Don’t Serve Spaghetti With Tomato Sauce

Brow Beat
Slate's Culture Blog
June 19 2013 3:55 PM

You’re Doing It Wrong: Spaghetti

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Wrong.

Photo by Michael Loccisano/Getty Images for Barilla

For most of the 20th century, Americans didn’t know from pasta. Spaghetti was used as a catchall term for wheat noodles of all shapes, and tomato sauce was the default adornment—so much so that it came to be known by the alias “spaghetti sauce.” These were dark times. As Corby Kummer recounts in his masterful 1986 Atlantic history of pasta in America,

L.V. Anderson L.V. Anderson

L.V. Anderson is a Slate assistant editor. She edits Slate's food and drink sections and writes Brow Beat's recipe column, You're Doing It Wrong. 

"Campbell's, Heinz, and other manufacturers brought out canned macaroni with tomato sauce, joining Franco-American, which in the 1890s had begun to sell canned spaghetti, stressing that it used a French recipe. Cooking pasta long enough to can it safely institutionalized what was already a long-established practice, one for which Italians still deride Americans—overcooking pasta and thus robbing it of its savor and interest. … One typical recipe for tomato sauce omitted garlic and consisted of canned tomato soup with Worcestershire sauce added. In 1927 Kraft began marketing grated 'Parmesan' cheese in a cardboard container with a perforated top and suggested that the cheese be served as a topping for spaghetti with tomato sauce."
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Mocking the processed culinary horrors of yesteryear is like shooting fish in a barrel, so I won’t do too much of it here. In fact, I’ll note that canned tomato soup, while not exactly sugo di pomodoro, possesses a texture somewhat reminiscent of Italian tomato sauce, which is traditionally puréed in a food mill to make it smooth.

This is relevant because around the same time Kummer was schooling Atlantic subscribers in the meaning of al dente, food psychologist Howard Moscowitz was expanding “spaghetti sauce” horizons. According to a TED Talk by Malcolm Gladwell with the quintessentially Gladwellian title “Choice, Happiness, and Spaghetti Sauce,” Moskowitz discovered in the early 1980s that approximately one-third of Americans like their tomato sauce “extra-chunky.” Following this discovery, Prego “completely reformulated their spaghetti sauce and came out with a line of extra-chunky that immediately and completely took over the spaghetti-sauce business in this country.”

All this is a very long and complicated way of saying that history has conspired to get us to put the wrong sauce on our spaghetti. (Here I am referring not to pasta in general but to actual spaghetti: long, thin strings of pasta.) Spaghetti and tomato sauce are like Sonny and Cher: catchy enough together, sure, but actually better when working independently.

If, like me, you are among the ostensible thirtysomething percent of Americans who like a tomato sauce with a coarse texture, you should not be serving it on top of spaghetti. That’s because chunky tomato sauce doesn’t cling to spaghetti the way classic smooth Italian tomato sauce does; the tomato pieces evade your twirling fork and end up at the bottom of your bowl. (If you’re a chunky-tomato-sauce person, you should be serving your sauce with a short pasta like fusilli or penne, so you can stab hunks of tomato and pieces of pasta onto a single forkful.)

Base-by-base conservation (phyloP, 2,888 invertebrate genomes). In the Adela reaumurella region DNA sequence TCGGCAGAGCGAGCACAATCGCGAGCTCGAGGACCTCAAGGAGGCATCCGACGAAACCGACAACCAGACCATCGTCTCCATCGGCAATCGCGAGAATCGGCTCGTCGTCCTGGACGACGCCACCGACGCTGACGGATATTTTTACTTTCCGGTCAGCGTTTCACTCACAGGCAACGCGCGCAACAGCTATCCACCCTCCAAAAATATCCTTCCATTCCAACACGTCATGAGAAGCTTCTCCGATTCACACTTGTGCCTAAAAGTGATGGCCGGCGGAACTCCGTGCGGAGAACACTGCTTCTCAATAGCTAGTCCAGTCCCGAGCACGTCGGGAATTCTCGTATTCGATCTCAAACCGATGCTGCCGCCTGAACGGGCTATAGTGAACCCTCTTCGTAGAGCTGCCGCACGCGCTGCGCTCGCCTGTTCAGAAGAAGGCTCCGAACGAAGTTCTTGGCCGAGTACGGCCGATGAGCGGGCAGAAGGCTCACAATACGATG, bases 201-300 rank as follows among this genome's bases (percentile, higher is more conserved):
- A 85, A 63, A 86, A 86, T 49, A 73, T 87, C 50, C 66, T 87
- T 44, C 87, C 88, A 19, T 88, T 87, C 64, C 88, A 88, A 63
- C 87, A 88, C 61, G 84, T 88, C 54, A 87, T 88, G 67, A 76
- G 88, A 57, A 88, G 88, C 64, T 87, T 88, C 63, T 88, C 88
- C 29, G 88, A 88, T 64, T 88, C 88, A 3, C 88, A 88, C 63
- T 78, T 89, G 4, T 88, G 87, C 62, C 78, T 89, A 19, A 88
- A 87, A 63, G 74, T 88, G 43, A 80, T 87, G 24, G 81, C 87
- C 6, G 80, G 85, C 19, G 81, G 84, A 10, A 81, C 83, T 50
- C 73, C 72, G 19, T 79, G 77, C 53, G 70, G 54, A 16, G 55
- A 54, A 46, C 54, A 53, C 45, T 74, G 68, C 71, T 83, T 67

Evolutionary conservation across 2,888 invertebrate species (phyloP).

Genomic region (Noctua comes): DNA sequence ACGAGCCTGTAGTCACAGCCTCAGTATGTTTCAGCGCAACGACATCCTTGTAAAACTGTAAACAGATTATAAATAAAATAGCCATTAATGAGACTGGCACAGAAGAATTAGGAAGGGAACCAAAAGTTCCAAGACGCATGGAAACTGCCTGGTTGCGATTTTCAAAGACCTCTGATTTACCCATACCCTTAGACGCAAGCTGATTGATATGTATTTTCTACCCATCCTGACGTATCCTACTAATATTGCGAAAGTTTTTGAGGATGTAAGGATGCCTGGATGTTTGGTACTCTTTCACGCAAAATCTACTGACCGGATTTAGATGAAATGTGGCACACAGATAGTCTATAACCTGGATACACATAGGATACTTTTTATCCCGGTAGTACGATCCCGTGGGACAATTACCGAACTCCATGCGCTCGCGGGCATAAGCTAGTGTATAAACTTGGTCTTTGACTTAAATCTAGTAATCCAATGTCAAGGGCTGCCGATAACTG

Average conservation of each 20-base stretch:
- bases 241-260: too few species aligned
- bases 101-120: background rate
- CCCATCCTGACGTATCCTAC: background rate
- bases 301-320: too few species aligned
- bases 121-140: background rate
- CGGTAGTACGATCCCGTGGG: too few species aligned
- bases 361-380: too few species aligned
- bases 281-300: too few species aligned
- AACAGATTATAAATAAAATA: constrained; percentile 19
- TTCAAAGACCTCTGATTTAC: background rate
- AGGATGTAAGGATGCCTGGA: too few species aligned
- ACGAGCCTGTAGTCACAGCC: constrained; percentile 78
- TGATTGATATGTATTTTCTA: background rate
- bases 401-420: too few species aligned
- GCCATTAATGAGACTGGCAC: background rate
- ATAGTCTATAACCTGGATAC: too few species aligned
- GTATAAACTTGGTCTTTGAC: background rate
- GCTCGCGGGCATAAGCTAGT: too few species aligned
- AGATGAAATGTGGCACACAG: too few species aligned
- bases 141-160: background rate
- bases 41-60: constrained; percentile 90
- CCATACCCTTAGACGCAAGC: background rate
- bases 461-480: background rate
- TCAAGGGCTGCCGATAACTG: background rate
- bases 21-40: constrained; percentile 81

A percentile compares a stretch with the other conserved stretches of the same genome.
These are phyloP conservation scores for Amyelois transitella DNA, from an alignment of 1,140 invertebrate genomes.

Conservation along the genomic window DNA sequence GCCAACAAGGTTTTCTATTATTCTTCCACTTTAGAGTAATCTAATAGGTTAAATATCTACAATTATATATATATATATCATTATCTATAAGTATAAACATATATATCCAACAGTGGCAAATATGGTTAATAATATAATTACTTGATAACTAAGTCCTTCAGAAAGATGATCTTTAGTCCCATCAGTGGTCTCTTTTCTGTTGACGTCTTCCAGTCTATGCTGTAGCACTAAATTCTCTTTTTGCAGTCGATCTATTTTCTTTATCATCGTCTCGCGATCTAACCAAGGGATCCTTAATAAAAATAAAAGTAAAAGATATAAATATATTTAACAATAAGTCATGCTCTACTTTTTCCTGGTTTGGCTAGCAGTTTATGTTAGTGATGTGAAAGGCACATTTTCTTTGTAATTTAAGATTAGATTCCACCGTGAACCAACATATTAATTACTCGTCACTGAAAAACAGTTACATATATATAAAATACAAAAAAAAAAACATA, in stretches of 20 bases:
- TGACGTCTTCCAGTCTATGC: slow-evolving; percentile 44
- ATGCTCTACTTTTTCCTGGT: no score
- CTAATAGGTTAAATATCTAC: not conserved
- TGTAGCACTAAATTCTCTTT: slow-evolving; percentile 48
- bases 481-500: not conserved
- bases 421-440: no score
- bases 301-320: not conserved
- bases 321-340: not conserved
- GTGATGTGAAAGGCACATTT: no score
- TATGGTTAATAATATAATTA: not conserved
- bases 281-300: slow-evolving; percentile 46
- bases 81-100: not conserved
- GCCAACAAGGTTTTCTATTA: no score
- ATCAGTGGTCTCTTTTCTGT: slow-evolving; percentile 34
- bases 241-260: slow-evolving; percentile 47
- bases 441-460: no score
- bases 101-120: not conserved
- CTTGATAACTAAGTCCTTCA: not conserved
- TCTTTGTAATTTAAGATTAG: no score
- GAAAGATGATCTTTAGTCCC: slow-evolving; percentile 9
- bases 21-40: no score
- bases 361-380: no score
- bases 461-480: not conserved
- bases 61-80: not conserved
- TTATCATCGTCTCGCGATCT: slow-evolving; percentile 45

With spaghetti, you need a sauce that adheres steadfastly to the long strands of pasta, that lubricates them for optimal twirlage, that follows them onto your fork and into your mouth.

You need olive oil, basically.

Italians have known this since before the tomato made its way to the Old World in the Columbian Exchange: Long pasta all’aglio e olio, with garlic and oil, is one of the simplest, fastest, and most delicious pasta preparations imaginable. You mince garlic (and perhaps a hot chili) into morsels small enough to stick easily to spaghetti, and then you brown them lightly in olive oil. Combined with piping hot spaghetti and a few splashes of the starchy water you cooked the spaghetti in, the garlicky oil becomes a rich, flavorful, perfectly textured sauce. Chopped parsley is sometimes tossed in at the end for a little green pizzazz; I also like to throw in some arugula for its garlic-complementing bitterness.

Spaghetti all’Aglio, Olio, e Rucola
Yield: 4 to 6 servings
Time: 20 minutes

Salt
1 pound spaghetti
⅓ cup extra-virgin olive oil
8 garlic cloves, minced
1 medium bird’s eye chili or other hot fresh red chili, seeded and minced
Black pepper
1 small bunch parsley, chopped, thick stems discarded
2 cups arugula leaves, roughly chopped if large

1. Bring a large pot of water to a boil and salt it generously. Add the spaghetti and cook until al dente, usually 7 to 8 minutes, depending on the package instructions.

2. Meanwhile, put the olive oil in a large skillet over medium heat. When it’s hot, add the garlic and chili and season with salt and black pepper. Cook, stirring frequently, until the garlic is lightly browned, about 5 minutes.

3. Reserve about 1 cup of the spaghetti cooking liquid and then drain the spaghetti. Add the spaghetti to the skillet and toss to distribute the garlic and chile evenly throughout the pasta, adding the reserved cooking liquid as needed to help coat the spaghetti with oil. Add the parsley and arugula and toss to combine. Taste and adjust the seasoning, and serve hot.

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